OPTIMISM SHARED: Mr. Bell's company during the last few days made the first powered flights with its new Bell X-2 rocket plane designed to penetrate deep into the thermal or heat barrier encountered due to atmospheric fiction at a speed above 2,000 miles per hour. It also is testing a revolutionary new jet vertical-rising-and-landing 'magic carpet' airplane.

Grover Loening, who was the first graduate in aeronautics in an American University and the first engineer hired by the Wright Brothers, holds similar views. Over a period of forty years, Mr. Loening has had a distinguished career as an aircraft designer and builder recently was decorated by the United States Air Force for his work as a special scientific consultant. 'I firmly believe that before long man will acquire the ability to build an electromagnetic contra-gravity mechanism that works,' he says. 'Much the same line of reasoning that enabled scientists to split up atomic structures also will enable them to learn the nature of gravitational attraction and ways to counter it.'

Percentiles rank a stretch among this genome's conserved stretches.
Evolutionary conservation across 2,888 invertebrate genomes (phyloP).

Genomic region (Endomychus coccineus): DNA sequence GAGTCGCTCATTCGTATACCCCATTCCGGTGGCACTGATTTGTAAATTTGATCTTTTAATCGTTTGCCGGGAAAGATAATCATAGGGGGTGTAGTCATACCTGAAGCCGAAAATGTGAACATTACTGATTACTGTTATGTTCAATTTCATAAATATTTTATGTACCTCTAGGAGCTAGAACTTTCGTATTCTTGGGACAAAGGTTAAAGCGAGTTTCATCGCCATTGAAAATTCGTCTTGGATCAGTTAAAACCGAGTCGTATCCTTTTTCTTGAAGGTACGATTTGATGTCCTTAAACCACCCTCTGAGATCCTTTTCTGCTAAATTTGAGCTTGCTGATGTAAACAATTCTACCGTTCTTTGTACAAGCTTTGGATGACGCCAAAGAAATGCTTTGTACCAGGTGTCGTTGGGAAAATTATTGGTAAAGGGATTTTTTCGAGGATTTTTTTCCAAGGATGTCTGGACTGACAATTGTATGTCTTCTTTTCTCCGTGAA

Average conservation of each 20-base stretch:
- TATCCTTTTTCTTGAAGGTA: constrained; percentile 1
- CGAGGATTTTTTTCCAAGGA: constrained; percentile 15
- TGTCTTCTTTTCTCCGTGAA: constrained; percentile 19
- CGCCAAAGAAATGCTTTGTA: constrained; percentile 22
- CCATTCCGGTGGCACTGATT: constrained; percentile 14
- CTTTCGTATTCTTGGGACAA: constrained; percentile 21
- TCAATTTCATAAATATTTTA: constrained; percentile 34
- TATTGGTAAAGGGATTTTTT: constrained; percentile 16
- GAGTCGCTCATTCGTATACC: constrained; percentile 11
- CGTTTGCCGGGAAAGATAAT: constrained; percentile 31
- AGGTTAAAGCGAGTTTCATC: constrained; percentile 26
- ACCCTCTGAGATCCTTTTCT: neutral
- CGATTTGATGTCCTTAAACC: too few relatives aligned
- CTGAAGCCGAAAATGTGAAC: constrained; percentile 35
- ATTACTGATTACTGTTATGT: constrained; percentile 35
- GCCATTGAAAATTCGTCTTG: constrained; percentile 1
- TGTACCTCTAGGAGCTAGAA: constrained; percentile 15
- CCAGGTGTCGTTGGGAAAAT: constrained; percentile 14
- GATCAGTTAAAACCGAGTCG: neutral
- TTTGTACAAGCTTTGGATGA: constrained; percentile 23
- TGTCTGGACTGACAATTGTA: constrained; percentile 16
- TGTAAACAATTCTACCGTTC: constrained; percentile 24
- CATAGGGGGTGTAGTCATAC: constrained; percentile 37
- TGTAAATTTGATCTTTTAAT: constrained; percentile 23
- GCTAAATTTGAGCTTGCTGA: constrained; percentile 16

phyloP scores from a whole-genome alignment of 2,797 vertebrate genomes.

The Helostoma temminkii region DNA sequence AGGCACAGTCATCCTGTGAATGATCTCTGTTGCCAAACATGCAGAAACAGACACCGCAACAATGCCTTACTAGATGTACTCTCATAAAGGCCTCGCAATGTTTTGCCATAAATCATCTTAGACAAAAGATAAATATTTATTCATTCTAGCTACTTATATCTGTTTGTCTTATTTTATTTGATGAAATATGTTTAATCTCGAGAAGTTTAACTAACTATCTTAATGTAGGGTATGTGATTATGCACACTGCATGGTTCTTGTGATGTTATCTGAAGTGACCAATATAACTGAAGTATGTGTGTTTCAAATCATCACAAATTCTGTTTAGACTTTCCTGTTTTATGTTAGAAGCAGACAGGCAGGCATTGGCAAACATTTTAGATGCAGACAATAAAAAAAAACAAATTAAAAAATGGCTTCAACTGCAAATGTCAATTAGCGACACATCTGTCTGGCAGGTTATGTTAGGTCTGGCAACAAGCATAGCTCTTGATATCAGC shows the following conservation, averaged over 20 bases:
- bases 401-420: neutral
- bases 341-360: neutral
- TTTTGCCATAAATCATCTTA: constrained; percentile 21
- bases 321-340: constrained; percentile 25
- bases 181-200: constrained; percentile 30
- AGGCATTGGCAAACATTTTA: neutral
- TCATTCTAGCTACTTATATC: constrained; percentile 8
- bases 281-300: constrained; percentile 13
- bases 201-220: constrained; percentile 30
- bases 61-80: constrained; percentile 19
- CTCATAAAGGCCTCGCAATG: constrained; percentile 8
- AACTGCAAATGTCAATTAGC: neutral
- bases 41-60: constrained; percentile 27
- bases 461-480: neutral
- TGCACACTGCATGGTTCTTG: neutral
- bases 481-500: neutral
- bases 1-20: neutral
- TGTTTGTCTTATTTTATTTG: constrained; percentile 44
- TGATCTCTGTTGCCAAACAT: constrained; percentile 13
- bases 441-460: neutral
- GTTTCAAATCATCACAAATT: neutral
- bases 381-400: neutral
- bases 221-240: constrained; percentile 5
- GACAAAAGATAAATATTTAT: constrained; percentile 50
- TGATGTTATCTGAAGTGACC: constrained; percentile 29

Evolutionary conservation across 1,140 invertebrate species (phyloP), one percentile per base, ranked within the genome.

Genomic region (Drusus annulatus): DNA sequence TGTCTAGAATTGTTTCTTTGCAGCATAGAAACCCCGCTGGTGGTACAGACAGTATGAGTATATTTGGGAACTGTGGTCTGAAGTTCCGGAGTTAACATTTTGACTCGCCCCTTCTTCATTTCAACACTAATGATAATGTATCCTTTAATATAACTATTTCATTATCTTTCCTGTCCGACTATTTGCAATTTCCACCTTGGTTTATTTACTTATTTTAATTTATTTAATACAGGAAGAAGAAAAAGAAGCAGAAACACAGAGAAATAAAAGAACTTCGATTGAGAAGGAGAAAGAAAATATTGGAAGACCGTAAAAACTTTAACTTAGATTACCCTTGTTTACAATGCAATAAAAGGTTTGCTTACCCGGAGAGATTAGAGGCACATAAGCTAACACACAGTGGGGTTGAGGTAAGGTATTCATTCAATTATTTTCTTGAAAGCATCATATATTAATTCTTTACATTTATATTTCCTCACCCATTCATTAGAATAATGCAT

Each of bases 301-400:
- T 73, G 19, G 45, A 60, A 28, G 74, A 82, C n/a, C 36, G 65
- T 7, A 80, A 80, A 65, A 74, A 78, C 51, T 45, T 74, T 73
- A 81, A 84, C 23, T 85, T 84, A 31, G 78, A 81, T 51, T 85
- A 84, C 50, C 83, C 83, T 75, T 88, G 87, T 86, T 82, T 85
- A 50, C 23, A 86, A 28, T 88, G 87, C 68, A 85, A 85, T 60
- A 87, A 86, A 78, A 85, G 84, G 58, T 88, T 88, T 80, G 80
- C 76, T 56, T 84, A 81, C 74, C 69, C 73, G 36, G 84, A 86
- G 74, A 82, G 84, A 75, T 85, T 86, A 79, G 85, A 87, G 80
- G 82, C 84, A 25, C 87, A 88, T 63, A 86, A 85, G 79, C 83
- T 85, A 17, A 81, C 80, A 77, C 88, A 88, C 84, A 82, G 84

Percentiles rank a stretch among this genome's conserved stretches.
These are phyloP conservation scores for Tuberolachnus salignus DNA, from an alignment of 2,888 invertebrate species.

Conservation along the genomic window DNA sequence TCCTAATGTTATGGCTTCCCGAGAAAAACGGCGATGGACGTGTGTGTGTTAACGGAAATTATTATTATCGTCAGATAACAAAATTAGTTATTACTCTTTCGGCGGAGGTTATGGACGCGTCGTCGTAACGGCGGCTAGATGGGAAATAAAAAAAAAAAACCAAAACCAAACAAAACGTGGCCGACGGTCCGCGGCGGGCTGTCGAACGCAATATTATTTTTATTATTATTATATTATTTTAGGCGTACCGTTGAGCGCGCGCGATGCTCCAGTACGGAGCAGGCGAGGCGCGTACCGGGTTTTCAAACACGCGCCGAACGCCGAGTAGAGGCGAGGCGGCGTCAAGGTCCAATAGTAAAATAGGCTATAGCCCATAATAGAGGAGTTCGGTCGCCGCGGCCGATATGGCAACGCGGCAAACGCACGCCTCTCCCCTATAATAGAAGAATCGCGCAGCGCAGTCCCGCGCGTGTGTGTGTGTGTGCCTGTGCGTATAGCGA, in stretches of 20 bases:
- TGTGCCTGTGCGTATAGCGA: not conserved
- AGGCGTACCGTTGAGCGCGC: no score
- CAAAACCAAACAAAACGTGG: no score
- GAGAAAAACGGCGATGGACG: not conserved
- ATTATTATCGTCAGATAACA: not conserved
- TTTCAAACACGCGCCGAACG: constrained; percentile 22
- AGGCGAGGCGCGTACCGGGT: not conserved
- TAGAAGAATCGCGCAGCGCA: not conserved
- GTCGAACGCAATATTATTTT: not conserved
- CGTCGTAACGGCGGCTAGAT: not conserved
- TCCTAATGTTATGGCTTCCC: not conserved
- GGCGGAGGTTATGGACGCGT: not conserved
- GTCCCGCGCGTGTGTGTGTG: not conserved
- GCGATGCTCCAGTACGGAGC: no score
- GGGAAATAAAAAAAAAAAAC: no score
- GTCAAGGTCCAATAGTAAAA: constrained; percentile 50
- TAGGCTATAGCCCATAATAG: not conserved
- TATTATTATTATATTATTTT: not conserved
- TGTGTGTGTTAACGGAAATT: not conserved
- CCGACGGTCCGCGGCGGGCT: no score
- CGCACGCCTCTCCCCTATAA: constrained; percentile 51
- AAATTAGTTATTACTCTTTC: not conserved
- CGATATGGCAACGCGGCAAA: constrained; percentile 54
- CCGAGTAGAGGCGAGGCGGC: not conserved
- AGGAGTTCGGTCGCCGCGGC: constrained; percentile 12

Right now there is considerable difference of opinion among those working to discover the secret of gravity and universal gravitation as to exactly how long the project will take. George S. Trimble, a brilliant young scientist who is head of the new advanced design division of Martin Aircraft in Baltimore and a member of the sub-committee on high-speed aerodynamics of the National Advisory Committee for Aeronautics, believes that it could be done relatively quickly if sufficient resources and momentum were put behind the program.

'I think we could do the job in about the time that it actually required to build the first atom bomb if enough trained scientific brainpower simultaneously began thinking about and working towards a solution,' he said. 'Actually, the biggest deterrent to scientific progress is a refusal of some people, including scientists, to believe that things which seem amazing can really happen.